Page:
Markets and Vulnerable Patients: Health Law After the 2012 Act

Victoria Chico, Prof Tamara Hervey, Ruth Stirton, Amanda Warren-Jones

Research output: Contribution to journalEditorialpeer-review

5 Citations (Scopus)


In the popular imagination, the Health and Social Care Act 2012 is associated with a final ‘dismantling of the NHS as we know it’, by bringing competition, markets, contracts, and private interests in to the NHS. The Bill’s turbulent journey through the Parliamentary process shows how controversial such a move was understood to be. This process also took place at a time when, in view of numerous inquiries, public trust in the ability of English healthcare institutions
(in particular hospitals, but also nursing homes) to protect vulnerable patients against fundamental failures to provide compassionate care and treatment had been seriously undermined. This special issue brings together medical lawyers with those with an interest in health as a case study, but who self-define as: competition lawyers; EU lawyers; pharmaceutical and patent lawyers; comparative lawyers; bioethicists; empirical socio-legal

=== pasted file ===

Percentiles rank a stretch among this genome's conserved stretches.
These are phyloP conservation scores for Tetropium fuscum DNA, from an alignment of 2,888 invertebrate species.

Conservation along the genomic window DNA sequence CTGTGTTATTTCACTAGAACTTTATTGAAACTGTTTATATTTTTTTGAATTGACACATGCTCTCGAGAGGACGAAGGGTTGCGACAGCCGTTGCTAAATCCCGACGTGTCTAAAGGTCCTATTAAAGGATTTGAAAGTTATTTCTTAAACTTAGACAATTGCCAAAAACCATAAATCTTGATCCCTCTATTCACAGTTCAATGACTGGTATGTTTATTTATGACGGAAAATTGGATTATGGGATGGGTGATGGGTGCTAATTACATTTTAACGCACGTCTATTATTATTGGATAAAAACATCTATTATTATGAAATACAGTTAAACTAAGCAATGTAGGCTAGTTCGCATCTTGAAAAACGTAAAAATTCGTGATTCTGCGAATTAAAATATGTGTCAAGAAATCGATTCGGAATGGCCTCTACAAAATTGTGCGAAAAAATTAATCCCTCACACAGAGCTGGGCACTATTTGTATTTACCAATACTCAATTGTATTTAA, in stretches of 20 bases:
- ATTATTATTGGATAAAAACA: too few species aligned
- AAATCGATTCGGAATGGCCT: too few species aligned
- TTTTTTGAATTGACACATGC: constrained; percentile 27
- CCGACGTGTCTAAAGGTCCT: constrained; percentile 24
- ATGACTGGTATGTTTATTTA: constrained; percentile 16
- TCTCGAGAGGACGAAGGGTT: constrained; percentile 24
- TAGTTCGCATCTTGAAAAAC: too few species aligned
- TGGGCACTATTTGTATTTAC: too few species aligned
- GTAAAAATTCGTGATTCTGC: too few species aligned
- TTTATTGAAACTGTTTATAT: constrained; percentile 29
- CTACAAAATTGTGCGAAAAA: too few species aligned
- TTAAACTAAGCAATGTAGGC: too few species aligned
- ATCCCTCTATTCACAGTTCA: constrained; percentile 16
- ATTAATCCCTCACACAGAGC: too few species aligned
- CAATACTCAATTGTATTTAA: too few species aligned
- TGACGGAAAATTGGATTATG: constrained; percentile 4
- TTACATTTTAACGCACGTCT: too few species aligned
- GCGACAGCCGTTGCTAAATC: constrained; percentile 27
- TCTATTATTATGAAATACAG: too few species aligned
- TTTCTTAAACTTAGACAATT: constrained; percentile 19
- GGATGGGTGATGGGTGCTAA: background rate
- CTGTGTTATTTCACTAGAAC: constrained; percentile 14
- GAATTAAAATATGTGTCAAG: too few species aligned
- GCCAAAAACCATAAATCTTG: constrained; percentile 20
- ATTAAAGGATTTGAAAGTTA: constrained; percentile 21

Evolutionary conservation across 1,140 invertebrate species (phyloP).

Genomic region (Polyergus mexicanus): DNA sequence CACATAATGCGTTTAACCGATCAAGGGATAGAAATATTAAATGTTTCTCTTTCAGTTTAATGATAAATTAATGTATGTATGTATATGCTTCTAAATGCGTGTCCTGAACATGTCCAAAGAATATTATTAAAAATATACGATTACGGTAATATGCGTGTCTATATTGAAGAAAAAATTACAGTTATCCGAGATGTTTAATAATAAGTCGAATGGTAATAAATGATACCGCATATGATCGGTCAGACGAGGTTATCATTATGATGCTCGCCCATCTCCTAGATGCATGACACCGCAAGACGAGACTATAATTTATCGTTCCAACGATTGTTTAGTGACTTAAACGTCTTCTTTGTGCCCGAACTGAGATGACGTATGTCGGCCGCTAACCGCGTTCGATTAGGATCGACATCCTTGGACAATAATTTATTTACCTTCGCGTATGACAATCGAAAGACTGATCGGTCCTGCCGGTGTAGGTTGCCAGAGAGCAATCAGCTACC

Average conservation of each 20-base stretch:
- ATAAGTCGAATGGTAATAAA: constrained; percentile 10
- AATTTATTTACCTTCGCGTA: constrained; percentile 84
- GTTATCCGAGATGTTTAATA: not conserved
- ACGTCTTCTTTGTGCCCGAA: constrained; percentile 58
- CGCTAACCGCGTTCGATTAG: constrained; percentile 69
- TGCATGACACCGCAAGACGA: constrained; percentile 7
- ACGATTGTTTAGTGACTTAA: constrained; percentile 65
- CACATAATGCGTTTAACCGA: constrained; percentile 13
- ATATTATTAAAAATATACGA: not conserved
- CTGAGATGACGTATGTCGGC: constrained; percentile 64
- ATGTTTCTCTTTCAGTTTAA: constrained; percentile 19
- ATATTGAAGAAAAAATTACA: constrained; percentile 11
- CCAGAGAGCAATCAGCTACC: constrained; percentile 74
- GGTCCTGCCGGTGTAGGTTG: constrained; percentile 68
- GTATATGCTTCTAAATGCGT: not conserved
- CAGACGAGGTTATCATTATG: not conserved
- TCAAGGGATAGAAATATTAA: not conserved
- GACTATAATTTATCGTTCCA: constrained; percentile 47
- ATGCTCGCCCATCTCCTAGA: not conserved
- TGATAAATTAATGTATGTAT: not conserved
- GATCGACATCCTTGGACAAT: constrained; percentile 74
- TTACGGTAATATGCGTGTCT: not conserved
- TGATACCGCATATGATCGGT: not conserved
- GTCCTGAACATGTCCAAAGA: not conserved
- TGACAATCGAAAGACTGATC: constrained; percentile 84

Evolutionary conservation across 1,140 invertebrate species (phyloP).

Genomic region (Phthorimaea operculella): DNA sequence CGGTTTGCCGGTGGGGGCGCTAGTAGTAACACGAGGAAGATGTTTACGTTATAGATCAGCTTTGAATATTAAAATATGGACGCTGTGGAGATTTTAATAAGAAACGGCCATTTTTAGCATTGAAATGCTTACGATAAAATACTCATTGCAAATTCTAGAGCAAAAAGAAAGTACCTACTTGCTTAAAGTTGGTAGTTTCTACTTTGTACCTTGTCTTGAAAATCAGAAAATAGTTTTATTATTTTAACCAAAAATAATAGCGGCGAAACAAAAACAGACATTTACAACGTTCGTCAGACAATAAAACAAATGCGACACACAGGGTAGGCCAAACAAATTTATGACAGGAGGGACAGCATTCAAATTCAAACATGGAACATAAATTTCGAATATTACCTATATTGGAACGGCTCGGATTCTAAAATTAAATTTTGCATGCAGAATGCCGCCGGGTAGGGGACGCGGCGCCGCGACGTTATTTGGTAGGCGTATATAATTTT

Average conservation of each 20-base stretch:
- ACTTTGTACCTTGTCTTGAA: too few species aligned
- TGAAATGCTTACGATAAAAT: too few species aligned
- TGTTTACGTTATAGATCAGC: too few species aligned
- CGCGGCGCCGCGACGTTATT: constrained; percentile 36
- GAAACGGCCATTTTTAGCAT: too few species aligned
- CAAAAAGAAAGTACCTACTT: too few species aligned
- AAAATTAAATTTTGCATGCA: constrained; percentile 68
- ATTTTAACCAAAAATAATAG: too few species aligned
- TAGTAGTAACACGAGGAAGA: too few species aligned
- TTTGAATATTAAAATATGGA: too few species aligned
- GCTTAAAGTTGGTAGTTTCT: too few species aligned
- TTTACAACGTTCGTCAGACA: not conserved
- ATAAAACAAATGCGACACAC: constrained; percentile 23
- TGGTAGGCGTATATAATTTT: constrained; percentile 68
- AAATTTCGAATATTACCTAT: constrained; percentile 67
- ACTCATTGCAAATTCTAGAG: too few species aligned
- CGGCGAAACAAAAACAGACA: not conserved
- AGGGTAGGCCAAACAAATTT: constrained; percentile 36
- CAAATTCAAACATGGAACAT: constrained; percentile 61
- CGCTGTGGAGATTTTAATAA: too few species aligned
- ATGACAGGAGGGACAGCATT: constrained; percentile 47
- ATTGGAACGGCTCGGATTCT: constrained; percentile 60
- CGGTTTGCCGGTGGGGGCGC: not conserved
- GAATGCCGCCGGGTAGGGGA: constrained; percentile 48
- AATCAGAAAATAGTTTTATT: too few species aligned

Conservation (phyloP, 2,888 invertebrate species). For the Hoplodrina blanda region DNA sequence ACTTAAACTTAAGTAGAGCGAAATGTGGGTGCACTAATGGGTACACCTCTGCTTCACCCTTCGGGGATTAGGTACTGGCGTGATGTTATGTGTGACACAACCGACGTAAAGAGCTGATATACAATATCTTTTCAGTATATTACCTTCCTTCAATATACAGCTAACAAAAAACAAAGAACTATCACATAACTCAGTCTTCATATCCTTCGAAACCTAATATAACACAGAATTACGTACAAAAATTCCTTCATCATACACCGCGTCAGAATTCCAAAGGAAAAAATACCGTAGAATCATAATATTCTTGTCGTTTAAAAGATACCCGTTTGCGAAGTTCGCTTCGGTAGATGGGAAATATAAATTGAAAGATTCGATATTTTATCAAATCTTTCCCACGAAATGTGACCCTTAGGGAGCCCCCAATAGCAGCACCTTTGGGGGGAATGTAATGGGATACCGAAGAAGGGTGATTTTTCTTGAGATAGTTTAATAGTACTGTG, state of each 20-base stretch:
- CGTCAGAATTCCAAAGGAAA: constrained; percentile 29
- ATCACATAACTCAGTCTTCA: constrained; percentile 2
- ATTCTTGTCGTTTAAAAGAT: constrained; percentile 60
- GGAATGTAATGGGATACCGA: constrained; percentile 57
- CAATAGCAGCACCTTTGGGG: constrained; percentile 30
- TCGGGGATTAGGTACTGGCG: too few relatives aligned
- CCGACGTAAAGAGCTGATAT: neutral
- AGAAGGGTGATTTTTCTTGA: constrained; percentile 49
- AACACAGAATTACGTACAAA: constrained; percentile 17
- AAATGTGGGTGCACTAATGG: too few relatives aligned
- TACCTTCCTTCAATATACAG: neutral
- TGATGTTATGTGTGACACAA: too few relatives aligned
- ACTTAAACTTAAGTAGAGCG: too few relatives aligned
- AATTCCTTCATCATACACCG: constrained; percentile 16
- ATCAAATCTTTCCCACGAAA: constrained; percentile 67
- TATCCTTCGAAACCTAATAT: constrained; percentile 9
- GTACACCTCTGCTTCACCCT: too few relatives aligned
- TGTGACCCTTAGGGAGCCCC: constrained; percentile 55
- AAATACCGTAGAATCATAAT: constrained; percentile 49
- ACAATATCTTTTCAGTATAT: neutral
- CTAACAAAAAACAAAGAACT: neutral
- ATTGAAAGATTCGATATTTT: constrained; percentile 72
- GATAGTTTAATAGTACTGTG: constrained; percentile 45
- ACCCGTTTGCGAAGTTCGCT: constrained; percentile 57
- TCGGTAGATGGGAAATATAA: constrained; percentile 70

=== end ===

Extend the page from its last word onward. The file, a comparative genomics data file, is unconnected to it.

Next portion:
scholars;, and regulation specialists to consider key issues raised by the Act.
Original languageEnglish
Pages (from-to)157-161
Number of pages5
JournalMedical Law Review
Issue numberSpecial Issue: 2
Publication statusPublished - 1 Jun 2014
Externally publishedYes


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